mobile gamers in China, around 62 percent of all these in Asia
charts, while successful titles can also fall from grace without explanation, according to Nielsen.
In a paper this year, the consumer analysis firm said publishers of mobile games flood the market with several titles and then “retroactively review their download rates and usage to determine which titles to support going forward”.
At the same time, knowing why mobile gamers change their behavior often remains unclear. The dynamics also make “gamers’ future preferences unpredictable”, it noted.
“The nature by which titles in the mobile market grow their owner base and usage is part of what makes predicting success so challenging.
“Some titles achieve this by increasing visibility through promotions, by generating social buzz through word-of-mouth recommendations, by retaining owners through higher levels of engagement, to name only a few strategies.”
Nielsen examined 180 games over a one-year period and found that the success of a title is not necessarily driven by “one specific prelaunch strategy”.
“Looking to the future is never more important than before a publisher launches a new mobile game,” Nielsen said.
While analyzing how mobile gamers responded to the pre-market strategy for Clash Royale, a spinoff of the hit mobile game, Clash of Clans, Nielsen noted exceptional levels of awareness and a strong download interest.
As a result of the pre-market strategy by the Finland-based developer Supercell, the game “showed enormous potential one month before launch”, the analysis firm said.
“In-market data eventually reflected the pre-market hype, and Clash Royale ranked among the top downloads for both iOS and Android (platforms) immediately upon release.”
Clash Royale was released globally in March and combines elements from collectible card games, tower defense and multiplayer online battle arena games. Although the game is free, the player is given the option to purchase in-game currency (gems) for real money.
In June, a Tencent-led consortium acquired a majority stake in Supercell for $8.6 billion, in a move which gives the Chinese internet giant a strong foothold in the global mobile game market.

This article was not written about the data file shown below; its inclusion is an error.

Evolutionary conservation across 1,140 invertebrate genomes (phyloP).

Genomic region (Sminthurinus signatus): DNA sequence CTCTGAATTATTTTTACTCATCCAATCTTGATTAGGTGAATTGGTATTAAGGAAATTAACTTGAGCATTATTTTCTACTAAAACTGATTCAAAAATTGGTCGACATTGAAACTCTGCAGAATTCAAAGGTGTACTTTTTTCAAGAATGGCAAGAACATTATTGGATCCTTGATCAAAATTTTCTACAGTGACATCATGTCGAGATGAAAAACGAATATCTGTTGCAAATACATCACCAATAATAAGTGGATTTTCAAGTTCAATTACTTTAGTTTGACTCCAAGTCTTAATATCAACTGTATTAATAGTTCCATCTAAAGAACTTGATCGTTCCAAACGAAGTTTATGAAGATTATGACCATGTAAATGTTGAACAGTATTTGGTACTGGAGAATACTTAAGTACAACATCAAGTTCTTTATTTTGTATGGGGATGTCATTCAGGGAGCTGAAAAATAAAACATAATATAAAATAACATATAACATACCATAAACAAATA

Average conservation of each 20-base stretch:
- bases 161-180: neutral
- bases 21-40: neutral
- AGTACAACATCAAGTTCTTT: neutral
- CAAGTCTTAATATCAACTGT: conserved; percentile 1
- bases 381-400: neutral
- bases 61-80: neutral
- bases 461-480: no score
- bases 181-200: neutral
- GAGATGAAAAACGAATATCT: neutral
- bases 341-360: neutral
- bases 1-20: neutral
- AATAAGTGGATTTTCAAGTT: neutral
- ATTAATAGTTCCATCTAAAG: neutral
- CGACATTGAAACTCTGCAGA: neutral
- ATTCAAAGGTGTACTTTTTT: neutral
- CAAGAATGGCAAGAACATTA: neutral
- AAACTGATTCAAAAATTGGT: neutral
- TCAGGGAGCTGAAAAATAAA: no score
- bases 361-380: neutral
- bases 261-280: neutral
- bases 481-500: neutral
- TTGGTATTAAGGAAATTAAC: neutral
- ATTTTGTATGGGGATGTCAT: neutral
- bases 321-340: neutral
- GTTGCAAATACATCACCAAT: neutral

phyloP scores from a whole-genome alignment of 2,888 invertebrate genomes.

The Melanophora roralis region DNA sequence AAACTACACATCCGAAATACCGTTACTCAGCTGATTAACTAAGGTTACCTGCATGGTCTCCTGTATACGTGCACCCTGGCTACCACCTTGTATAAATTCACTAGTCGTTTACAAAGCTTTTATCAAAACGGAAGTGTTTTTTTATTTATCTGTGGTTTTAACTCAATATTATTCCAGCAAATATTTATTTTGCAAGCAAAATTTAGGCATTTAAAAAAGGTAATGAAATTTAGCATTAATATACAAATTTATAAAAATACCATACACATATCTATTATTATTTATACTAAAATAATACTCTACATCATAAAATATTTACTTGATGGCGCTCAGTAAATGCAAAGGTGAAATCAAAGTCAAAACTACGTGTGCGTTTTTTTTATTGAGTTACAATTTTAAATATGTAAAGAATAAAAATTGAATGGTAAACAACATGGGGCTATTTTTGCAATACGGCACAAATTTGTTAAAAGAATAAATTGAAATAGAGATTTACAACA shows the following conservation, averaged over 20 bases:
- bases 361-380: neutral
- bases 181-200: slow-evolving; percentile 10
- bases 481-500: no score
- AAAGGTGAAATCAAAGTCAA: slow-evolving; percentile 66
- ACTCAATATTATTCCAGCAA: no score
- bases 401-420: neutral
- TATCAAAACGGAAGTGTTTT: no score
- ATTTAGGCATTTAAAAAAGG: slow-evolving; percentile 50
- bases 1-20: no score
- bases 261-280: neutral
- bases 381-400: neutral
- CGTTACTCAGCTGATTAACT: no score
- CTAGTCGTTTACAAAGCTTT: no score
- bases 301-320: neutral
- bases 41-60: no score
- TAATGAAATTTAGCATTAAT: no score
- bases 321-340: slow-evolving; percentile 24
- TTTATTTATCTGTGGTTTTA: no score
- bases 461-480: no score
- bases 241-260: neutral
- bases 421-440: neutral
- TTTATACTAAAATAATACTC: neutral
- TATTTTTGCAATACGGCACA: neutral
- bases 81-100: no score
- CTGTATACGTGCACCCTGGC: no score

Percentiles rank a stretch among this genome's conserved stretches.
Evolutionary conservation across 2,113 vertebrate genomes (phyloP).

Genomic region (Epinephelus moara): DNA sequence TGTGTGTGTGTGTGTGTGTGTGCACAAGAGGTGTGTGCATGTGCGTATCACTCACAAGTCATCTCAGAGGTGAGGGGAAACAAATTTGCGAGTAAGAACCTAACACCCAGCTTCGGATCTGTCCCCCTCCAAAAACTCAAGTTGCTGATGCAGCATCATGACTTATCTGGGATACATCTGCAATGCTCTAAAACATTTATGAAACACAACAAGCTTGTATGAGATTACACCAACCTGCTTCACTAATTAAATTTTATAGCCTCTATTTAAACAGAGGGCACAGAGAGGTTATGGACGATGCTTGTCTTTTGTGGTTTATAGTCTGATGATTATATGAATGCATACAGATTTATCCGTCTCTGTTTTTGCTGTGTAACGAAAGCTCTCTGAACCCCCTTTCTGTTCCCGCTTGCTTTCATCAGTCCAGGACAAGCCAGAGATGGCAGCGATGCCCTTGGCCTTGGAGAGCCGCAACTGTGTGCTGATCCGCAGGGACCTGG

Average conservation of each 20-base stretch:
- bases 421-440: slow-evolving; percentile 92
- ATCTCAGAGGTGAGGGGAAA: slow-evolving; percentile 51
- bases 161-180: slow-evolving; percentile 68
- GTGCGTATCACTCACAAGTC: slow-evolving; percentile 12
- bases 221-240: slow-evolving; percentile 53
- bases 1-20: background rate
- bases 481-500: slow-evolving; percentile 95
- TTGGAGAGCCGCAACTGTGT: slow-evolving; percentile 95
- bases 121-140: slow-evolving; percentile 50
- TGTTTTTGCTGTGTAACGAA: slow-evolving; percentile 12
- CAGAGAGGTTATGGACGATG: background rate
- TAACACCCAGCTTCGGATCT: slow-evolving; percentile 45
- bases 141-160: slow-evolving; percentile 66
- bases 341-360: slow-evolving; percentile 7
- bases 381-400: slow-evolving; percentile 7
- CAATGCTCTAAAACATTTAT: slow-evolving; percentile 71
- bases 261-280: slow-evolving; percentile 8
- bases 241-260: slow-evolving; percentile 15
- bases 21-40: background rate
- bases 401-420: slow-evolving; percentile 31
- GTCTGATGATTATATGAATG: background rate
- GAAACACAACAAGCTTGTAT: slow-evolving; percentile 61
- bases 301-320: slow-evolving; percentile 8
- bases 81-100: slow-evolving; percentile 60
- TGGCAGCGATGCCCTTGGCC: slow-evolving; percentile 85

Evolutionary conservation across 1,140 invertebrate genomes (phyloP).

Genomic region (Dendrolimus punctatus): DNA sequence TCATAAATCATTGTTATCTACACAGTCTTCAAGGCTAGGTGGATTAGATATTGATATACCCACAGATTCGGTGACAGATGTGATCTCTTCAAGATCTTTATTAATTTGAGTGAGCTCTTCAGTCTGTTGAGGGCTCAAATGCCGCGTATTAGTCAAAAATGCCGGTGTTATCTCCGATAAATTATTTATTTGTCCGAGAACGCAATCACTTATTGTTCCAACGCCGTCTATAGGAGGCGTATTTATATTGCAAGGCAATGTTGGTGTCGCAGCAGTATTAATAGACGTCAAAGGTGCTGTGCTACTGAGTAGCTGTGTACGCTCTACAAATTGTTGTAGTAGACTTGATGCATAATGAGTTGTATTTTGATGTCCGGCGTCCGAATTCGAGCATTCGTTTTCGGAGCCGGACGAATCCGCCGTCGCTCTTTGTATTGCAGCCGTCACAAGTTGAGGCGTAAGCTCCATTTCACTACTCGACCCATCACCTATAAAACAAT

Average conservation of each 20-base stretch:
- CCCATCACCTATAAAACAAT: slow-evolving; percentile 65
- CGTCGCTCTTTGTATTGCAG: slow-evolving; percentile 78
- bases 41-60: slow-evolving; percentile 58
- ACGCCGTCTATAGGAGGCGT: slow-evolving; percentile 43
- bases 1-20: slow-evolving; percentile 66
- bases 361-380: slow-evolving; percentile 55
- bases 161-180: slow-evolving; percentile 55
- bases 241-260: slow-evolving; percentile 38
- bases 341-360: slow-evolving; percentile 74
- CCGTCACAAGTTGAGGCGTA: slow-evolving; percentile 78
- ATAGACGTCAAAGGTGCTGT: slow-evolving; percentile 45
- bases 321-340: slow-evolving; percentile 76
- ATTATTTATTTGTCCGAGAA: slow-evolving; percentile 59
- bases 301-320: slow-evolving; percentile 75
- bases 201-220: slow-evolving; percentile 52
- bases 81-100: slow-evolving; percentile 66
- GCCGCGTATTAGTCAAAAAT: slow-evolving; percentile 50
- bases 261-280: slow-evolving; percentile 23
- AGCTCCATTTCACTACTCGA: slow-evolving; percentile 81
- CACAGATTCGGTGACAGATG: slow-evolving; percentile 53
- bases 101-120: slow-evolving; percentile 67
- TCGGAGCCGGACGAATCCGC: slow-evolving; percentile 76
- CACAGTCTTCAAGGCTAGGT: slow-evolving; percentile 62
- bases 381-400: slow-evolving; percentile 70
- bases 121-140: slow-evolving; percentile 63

Nielsen said pre-market analysis for another mobile game, Blossom Blast Saga, showed how awareness, interest and urgency of download factored into the title’s potential and ultimate success upon release.
“In the month before Blossom Blast Saga launched, only a relatively small group of mobile gamers were aware of it,” the Nielsen report said.
“While this would certainly delay adoption, the game’s strong appeal … and urgency of download positioned it well for success.”
Looking back at the in-market data, Nielsen noted that while it took Blossom Blast Saga almost a full week to top the charts, it eventually became one of the top-five most downloaded mobile games on both iOS and Android platforms.
Marc Einstein, research director with global research and consulting firm Frost & Sullivan in Japan, said it is hard to quantify exactly how many games are being produced.
“At one end you have individual game developers through to the major global companies that spend lots of money developing games,” he said.
There are an estimated 1.2 billion mobile gamers in Asia, according to SuperData, one of the world’s biggest providers of market intelligence on the games market.
China, Japan and South Korea are by far the biggest mobile gaming markets in the region, accounting for 90 percent of regional revenues.
According to SuperData’s Asia Mobile Games Report 2016, China has 785 million mobile gamers, around 62 percent of all these in Asia.
To get some idea about just how fast this sector has taken off in China, a recent report by Forbes said in 2012 the mobile sector accounted for just 5.4 percent of all gaming in China. In 2015, it accounted for 36.6 percent.
“The mobile games market has been growing rapidly over the last two decades, in line with the mobile phone,” Einstein at Frost & Sullivan said.
“If you go back 10 to 15 years, you could buy a mobile phone with preinstalled games like Snake,” he said, referring to Nokia handsets.
A few years after that, users could download games. That was followed by the app stores on smartphones where “you got something for free or paid a few dollars for a game”.
“Now we have the premium model. You get the game for free but the big boost to revenues is the app purchasing when you want to move to the next level of the game,” Einstein said.
The industry has increased enormously with this model. “This (model) is where you get the real revenues from.” Millions of people around the world are active gamers and are prepared to pay for their games.
“This has become a profitable model,” Einstein said. “You get people hooked and once they reach a certain level and want to go further, they pay for it.”
Einstein, who used to work for a mobile gaming company, said 80 percent of revenues come from just the top 20 percent of users.
In this scenario, game developers or companies make their money through in-app purchases.
“Once considered an unrefined nag, the in-app pitch has been honed so well it coaxes tens of billions of dollars a year from people who have gravitated to free mobile games,” The Wall Street Journal reported recently.
In-app purchases are changing the mobile entertainment landscape as these actions hold people for a much longer period of time rather than simply buying a game.
“A handful of developers have mastered this, including Finland’s Supercell, which last year pulled in revenue of $2 billion from its warstrategy game Clash of Clans, and two other mobile games,” the paper said.
In Pokemon Go, users can play for weeks capturing dozens of “pocket monsters” without the need to spend money. After investing so much time, players might then be more inclined to dole out cash to upgrade their gear so that they can carry more items and creatures.